Here is Howard Taylor, M. Th. University of Edinburgh, commenting on his beloved teacher; T. F. Torrance:
He believed that there is only one way of knowing, whatever the object of knowledge. By that he did not mean that there is only one method of enquiry – very far from it. What he did mean was that all methods of knowing must be appropriate to the subject of enquiry, so that (contra Aristotle and Kant) enquirers must not approach the object of study with a fixed logical system into which they seek to fit the answers to their questions. Rather the subject matter itself will contain its own, at first, hidden logic or rationality, so that natural or theological scientists must seek to uncover a rationality that is inherent in the object of their enquiry. . . .
. . . Rationalistic fundamentalists are those who think they can treat biblical statements as independent from the ultimate Being to whom they refer. Once this move is made they can then apply preconceived rational structures to fit biblical statements (such as “God is love”) into a dogmatic system. But this would be to commit the error that is referred to elsewhere in this article, namely to impose our own systems of logic on the subject matter of enquiry rather than letting it teach us its own inherent logic. Such systems of doctrine tend to be legalistic constructs of our own minds where we may seem to put grace at the center of a theological system but instead end up with a new legalistic system that does not really set people free in Christ. (taken from: Participatio: Journal of the Thomas F. Torrance Theological Fellowship, 22-23)
And one more word from his nephew, Robert Walker:
. . . TF’s theology therefore operates with what might be called an ‘open center,’ open that is for Jesus Christ to make himself further known. In that sense, TF’s theology is systematic but is not a system. In the nature of the case for him, theology cannot be a system, for it points to and is held together in the person of Jesus Christ in the Trinity and not in any logical system of human devising. His theological method is the Anselmian ‘faith seeking understanding,’ faith looking for a deeper grounding in and apprehension of God in Christ. Understanding his theology means following it in its goal orientated direction, which means that it cannot itself be neatly systematized since its unity is to be found in God and knowledge of him in the Spirit and not in itself. (pg. 43 Participatio, see link above)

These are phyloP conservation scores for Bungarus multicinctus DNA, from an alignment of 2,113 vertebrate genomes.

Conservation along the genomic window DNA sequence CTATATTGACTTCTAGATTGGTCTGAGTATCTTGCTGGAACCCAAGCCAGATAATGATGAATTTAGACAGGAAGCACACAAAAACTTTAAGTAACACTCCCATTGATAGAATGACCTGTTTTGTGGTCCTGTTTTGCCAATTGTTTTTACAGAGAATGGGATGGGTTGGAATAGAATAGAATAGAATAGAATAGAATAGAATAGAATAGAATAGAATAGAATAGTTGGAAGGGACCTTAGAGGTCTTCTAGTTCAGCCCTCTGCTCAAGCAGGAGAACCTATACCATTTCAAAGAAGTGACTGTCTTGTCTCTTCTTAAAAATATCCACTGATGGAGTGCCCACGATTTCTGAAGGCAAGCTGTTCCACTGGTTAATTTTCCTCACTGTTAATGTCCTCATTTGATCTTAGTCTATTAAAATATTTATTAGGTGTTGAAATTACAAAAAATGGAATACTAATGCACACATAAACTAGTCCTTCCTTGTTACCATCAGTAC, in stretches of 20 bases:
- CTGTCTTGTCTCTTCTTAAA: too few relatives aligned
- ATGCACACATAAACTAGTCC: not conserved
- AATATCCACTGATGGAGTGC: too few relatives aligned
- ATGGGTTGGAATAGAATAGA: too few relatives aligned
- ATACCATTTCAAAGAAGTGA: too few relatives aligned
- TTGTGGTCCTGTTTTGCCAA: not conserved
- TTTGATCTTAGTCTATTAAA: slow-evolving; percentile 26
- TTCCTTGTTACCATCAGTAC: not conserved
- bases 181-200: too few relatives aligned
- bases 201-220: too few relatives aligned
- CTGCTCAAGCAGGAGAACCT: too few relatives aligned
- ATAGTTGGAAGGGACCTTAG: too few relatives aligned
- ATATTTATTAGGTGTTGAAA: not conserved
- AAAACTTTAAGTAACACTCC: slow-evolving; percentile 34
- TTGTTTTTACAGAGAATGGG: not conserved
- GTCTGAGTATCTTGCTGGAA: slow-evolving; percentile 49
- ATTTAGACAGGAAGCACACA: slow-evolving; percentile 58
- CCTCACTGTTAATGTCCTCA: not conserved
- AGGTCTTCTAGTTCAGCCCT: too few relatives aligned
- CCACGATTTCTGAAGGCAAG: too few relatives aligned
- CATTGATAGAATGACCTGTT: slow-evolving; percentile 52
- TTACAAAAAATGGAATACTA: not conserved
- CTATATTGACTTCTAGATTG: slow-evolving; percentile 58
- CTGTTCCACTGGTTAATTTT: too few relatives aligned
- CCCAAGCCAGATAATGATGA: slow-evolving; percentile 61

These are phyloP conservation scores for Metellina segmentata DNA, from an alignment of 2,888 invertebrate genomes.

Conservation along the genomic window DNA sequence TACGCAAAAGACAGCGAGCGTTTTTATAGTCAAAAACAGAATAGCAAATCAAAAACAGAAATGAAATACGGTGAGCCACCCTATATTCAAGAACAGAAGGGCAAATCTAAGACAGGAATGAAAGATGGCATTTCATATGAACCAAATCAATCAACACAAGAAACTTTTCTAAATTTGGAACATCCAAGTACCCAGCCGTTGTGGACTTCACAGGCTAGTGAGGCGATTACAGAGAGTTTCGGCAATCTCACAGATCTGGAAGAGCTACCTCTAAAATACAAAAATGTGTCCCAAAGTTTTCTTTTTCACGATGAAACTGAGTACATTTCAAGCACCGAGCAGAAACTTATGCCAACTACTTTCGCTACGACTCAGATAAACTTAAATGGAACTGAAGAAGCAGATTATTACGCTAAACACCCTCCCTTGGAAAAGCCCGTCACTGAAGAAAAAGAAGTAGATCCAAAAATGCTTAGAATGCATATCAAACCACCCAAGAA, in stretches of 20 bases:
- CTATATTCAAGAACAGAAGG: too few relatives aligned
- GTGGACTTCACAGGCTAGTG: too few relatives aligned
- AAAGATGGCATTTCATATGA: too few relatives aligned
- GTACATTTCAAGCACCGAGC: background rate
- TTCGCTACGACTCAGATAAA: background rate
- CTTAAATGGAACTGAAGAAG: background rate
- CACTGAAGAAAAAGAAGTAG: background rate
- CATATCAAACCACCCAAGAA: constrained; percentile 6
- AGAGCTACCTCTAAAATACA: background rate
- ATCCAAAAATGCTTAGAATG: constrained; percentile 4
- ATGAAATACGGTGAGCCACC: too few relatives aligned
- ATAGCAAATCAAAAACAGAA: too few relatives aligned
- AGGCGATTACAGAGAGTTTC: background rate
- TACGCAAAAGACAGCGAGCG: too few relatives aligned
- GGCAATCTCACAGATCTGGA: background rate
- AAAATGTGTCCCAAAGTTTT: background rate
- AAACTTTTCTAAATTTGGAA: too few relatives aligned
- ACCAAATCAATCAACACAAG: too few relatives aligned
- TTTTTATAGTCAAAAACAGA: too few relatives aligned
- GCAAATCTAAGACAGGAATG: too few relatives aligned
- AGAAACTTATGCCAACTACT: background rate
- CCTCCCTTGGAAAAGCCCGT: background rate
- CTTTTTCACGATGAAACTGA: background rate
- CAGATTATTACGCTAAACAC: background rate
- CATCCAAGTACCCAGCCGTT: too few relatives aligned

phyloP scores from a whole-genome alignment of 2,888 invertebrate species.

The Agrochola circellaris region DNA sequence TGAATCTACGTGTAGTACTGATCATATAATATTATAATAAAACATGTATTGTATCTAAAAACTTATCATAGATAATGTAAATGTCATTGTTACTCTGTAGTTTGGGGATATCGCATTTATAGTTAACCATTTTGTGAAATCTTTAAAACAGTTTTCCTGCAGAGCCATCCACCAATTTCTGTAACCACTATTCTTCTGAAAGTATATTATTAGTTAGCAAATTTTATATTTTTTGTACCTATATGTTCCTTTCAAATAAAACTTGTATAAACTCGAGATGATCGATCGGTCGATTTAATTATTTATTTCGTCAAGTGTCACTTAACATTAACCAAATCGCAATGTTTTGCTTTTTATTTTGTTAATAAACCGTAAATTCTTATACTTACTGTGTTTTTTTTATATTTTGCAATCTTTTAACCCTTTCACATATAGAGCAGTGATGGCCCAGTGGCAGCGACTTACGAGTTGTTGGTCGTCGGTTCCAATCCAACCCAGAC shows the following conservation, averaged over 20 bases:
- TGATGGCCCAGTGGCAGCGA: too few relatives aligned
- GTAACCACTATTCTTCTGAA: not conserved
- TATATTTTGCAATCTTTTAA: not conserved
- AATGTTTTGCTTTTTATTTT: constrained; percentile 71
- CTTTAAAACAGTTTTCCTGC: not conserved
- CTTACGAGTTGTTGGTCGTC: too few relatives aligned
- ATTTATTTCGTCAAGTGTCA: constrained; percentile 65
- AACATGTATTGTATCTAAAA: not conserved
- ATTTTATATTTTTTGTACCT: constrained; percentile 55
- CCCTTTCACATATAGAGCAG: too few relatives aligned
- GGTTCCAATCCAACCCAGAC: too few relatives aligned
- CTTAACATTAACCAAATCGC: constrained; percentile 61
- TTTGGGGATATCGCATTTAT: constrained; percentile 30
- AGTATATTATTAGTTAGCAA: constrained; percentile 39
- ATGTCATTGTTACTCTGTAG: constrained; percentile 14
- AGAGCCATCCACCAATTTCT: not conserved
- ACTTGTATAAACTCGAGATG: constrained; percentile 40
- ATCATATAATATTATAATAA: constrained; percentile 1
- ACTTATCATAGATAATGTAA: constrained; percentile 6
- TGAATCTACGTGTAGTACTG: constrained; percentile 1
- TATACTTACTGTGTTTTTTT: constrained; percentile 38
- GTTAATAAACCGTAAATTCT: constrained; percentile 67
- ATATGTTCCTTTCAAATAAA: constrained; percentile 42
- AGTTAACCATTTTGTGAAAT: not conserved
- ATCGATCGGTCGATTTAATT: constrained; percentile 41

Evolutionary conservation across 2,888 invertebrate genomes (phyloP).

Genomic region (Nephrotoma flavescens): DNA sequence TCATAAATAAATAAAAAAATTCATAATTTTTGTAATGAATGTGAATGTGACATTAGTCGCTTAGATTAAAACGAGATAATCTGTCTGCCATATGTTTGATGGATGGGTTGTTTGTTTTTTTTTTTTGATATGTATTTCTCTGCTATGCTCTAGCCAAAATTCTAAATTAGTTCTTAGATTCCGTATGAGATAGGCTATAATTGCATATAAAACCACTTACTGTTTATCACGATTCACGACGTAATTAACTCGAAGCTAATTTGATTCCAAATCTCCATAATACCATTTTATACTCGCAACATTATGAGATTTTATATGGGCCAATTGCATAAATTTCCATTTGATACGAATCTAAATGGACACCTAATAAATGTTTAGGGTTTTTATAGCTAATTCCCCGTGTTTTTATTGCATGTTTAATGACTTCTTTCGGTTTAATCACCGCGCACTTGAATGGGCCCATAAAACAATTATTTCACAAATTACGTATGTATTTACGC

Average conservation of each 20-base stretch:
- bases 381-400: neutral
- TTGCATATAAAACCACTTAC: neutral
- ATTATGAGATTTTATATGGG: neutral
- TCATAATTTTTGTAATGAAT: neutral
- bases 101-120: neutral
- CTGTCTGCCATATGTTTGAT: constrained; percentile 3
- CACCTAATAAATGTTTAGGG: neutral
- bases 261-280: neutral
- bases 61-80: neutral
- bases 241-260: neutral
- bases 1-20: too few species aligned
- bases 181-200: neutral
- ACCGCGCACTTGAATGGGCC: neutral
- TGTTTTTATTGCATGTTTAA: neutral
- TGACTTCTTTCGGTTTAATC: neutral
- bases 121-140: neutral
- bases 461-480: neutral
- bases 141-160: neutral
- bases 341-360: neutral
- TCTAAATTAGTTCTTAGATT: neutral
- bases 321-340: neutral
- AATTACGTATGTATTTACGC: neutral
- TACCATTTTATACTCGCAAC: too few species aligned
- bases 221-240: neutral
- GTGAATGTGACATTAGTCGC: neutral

This is splendid! If you haven’t read T. F. Torrance, or about him, then click on the link above; you’ll be happy you did! The cool thing about what Taylor and Walker are saying about TFT’s theology, is that it completely re-orientates, methodologically and epistemologically, our starting point for how we approach scripture. Of course, this new starting point finds its mark in none other than the Person of Jesus Christ — ‘God’s own self-interpreting Word’.